Feature Stories

Courtney McGrath • November 11, 2004
Led by World-Renowned Researcher Dr. John McDonald, A New Center at Kennedy Krieger Revolutionizes Care for Children with Spinal Cord Injuries and Paralysis through Activity-Based Therapy.
Reversing Paralysis

For years, people who suffered spinal cord injuries were told that the first six months of their recovery would paint an accurate picture of how they would live the rest of their lives. If a patient recovered any movement, it would probably be in those first few months and, nearly all experts believed, improvement after two years was impossible.

"Impossible" is not a word that John McDonald accepts. 

Courtney McGrath • January 27, 2004
Foster Care Program Becomes Gateway to Adoption for Children with Special Needs
Davona Miller

Jim Schuyler had a big decision to make last February. Diane Stegman, one of the Program Coordinators for the Therapeutic Family Care program, wanted to know whether he and his wife, Karen, could manage to care for one more child. 

Courtney McGrath • January 13, 2004
Research and Care Programs at Kennedy Krieger Work to Minimize the Damage Caused by Brain Cancer
Nicole Bahen

If you've ever doubted how quickly your life can be turned upside down, just ask the Bahen family. On Monday, Nov. 14, 2000, the Bahens' 5-year-old daughter Nicole joined her friends for her usual afternoon dance class. By Sunday Nov. 20, Nicole lay in intensive care recovering from surgery, unable to speak, roll over or swallow, nearly paralyzed on her right side. Such is the swift devastation of a pediatric brain tumor.

Courtney McGrath • November 17, 2003
Kennedy Krieger Clinic Evaluates College-Aged Students with Learning Disorders

As soon as Joshua Fine reached pre-school, his mother Kathleen noticed that he learned differently from his older brother. As he picked up his ABCs and began trying to piece words together, Josh often reversed the order of his letters. This tendency continued as Josh began elementary school, but never reached a crisis point. Although Josh frequently refused to read, his grades stayed adequate. But Kathleen harbored nagging suspicions that her son wasn't reaching his full academic potential.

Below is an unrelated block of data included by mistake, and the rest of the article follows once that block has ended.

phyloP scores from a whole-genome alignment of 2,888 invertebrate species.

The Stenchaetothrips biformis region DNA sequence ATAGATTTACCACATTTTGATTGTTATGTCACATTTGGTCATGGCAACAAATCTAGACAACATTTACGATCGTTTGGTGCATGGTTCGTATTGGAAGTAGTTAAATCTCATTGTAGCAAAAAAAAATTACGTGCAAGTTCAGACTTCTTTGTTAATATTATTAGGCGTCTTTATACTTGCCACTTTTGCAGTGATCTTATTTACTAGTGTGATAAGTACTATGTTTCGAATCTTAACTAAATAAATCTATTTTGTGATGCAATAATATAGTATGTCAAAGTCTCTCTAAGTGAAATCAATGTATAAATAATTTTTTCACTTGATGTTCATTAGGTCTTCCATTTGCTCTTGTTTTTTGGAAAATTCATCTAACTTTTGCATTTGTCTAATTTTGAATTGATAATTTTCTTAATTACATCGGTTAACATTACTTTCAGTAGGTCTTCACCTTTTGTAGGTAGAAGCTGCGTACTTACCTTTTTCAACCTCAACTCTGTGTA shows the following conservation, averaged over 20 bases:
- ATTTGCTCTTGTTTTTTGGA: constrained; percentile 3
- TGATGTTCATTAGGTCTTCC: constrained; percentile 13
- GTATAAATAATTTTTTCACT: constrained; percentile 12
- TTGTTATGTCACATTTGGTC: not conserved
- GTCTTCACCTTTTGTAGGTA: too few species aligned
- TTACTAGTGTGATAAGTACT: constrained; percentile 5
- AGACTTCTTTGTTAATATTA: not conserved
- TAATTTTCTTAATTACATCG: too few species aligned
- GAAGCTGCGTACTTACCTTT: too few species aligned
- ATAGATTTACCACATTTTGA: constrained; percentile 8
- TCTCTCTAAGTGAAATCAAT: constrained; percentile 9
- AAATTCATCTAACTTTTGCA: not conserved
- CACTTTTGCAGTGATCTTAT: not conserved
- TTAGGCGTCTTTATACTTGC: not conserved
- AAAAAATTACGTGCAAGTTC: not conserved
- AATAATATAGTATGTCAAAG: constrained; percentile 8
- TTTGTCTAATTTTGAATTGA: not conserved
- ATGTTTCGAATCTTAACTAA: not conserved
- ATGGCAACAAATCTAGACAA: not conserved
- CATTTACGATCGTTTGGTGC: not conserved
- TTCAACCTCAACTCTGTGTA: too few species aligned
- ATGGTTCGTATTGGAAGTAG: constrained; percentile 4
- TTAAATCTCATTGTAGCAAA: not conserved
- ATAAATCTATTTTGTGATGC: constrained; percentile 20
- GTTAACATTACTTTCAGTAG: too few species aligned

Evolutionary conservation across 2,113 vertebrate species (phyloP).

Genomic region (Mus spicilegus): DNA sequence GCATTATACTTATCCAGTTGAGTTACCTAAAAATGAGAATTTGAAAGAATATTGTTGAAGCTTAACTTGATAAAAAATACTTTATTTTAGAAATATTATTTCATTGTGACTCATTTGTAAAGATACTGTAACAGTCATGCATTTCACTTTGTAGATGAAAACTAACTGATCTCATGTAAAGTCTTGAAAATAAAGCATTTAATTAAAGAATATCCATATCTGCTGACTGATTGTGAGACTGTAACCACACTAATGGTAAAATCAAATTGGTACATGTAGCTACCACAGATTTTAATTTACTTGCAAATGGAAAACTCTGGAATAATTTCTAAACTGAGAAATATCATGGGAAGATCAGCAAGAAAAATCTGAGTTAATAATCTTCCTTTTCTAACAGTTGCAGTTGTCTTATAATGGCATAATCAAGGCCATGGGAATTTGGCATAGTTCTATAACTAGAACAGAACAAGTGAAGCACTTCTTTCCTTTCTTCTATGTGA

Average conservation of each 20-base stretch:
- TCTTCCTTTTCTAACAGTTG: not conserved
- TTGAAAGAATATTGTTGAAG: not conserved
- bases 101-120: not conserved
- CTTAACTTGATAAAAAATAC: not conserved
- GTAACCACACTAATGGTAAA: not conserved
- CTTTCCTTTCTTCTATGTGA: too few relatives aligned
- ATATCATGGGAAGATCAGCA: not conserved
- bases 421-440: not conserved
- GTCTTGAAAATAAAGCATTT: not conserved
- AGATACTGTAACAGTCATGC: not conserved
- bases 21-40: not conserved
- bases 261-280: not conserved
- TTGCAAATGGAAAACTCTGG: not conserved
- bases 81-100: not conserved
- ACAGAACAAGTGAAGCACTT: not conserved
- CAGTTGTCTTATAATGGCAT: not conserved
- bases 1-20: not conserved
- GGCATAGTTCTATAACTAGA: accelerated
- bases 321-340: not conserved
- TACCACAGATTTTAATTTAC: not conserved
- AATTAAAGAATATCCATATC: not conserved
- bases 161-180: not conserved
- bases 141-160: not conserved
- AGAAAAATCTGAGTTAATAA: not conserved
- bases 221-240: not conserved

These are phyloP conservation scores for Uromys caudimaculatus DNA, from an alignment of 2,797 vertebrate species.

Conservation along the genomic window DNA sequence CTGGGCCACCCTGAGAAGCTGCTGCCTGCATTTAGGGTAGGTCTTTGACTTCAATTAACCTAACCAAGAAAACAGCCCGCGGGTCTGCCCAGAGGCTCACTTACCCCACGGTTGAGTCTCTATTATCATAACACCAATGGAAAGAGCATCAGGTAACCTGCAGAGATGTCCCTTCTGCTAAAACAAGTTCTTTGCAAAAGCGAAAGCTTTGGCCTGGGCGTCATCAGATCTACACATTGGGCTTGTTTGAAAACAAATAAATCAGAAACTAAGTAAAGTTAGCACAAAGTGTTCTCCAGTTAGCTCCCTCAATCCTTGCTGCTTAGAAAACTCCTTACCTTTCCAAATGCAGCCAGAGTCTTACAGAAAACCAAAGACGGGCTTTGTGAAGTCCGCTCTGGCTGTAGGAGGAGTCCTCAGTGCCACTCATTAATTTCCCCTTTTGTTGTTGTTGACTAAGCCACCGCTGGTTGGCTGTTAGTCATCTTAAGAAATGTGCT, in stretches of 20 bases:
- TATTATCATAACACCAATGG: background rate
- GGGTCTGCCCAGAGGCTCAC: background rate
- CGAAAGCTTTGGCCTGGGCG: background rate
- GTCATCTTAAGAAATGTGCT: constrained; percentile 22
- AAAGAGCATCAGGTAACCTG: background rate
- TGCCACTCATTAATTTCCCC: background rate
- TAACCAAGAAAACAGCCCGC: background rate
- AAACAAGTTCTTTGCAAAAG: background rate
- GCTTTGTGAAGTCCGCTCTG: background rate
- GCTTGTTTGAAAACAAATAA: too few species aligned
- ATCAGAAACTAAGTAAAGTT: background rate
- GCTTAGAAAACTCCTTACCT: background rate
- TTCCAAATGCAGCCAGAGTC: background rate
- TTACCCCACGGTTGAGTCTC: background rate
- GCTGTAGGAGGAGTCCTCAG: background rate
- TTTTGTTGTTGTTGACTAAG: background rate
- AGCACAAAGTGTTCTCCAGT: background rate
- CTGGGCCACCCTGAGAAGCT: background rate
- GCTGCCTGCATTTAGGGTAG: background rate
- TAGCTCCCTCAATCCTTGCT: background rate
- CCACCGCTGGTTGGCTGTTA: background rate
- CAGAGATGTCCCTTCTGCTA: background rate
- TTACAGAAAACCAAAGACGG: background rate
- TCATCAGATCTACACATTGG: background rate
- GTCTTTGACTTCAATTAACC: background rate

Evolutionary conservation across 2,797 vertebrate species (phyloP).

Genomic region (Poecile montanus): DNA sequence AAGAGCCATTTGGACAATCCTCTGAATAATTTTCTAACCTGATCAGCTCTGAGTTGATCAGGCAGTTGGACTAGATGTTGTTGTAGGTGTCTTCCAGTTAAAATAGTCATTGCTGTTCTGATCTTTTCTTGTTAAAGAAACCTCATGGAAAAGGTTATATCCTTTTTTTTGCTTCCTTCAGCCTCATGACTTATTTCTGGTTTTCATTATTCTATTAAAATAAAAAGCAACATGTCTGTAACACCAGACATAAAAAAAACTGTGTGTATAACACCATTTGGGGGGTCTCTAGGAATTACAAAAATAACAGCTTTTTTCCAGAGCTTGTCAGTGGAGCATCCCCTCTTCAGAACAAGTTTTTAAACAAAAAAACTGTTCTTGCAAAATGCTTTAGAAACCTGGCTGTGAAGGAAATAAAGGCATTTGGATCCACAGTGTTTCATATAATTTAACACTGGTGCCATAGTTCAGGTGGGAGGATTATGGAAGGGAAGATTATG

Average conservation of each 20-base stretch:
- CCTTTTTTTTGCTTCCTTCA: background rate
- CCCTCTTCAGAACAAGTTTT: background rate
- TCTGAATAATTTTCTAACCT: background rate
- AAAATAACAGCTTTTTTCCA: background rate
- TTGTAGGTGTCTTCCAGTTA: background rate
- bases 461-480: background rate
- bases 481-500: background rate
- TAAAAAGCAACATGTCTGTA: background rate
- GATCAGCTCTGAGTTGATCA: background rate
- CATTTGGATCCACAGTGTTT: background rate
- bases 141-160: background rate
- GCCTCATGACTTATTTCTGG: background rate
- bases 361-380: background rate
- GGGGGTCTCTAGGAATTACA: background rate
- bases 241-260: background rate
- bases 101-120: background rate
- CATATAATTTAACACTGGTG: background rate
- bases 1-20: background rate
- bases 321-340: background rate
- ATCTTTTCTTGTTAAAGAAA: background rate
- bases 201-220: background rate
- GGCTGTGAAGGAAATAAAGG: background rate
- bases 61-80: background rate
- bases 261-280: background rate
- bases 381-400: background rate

Courtney McGrath • November 05, 2003
Researchers at Kennedy Krieger Investigate Whether Energy Therapy Can Benefit Children with Developmental Disabilities

To an outsider, it looks like the small boy is having fun with a baby-sitter. As he moves from toy to toy, his "sitter" follows him, occasionally placing her hands on his arms and legs. She tries to touch his head, but he pushes her hand away. She spends a lot of time pressing lightly on his chest. When he gets tired, she keeps applying light pressure as he becomes more and more relaxed. As the boy starts to nod off, she steps back, ending the session.

Courtney McGrath • November 03, 2003

Kennedy Krieger Scientists Probe How ADHD Affects Girls Differently Than Boys

Elizabeth Heubeck • September 17, 2003
Unique Work-Based Learning program of the Career and Technology Center Results in Graduates Who Are Highly Qualified to Get, Keep Jobs
High School Students Ebony Wilkens and Larry Bruce

Across the country, young adults preparing to enter the workforce are feeling the sting of a tight job market. Competition for employment is stiff for the brightest, most talented youth, much less young adults with learning, emotional and neurological problems. But at the Kennedy Krieger High School Career and Technology Center, students are graduating with real-world job experience and industry recognized certifications that give them a competitive advantage.

Julie Lincoln • September 12, 2003
Boy Undergoes Dramatic Surgery, Therapy to Lengthen Short Limb
Tyler Kiskis

At 5 years old, Tyler Kiskis is a bundle of energy, a little spark-plug with tossled brown hair and an impish grin who revels in the things that most 5-year-old boys do baseball and soccer, chasing the family Labrador, jumping through a water sprinkler in the front yard of his family's Pasadena home.

Holly Lewis Maddox • September 10, 2003
A Child's Work Is to Play, But Not All Children Know How. Several Programs at Kennedy Krieger Teach Them -- For the Sake of More Than Just Amusement.
Corey Opher, Jr.

The playroom of Kennedy Krieger Institute's Achievements program doesn't look like a typical child's playroom. There are no blocks, books, dolls or trucks lining the shelves or scattered about the floor. In fact, the room seems practically devoid of toys, those things that inspire the imaginations of children but it's not. They're here, stored neatly in clear plastic bins, one to a container, each labeled with a picture and a word describing its contents.

Tania R. Edghill • January 31, 2003
Kennedy Krieger Researcher Uses Innovations in MRI Technology to Study the Brain's Structure and Function in Search of the Cause of ADHD
Erin Blitz with Dr. Stewart Mostofsky

Laurie Blitz began to suspect that something was not quite right with her daughter as early as when she was a toddler. Erin seemed overly hyperactive, moving so much that even simple tasks like changing her diaper became lessons in patience and control. When she was old enough to walk, she would constantly run away, placing herself in danger. 

Pages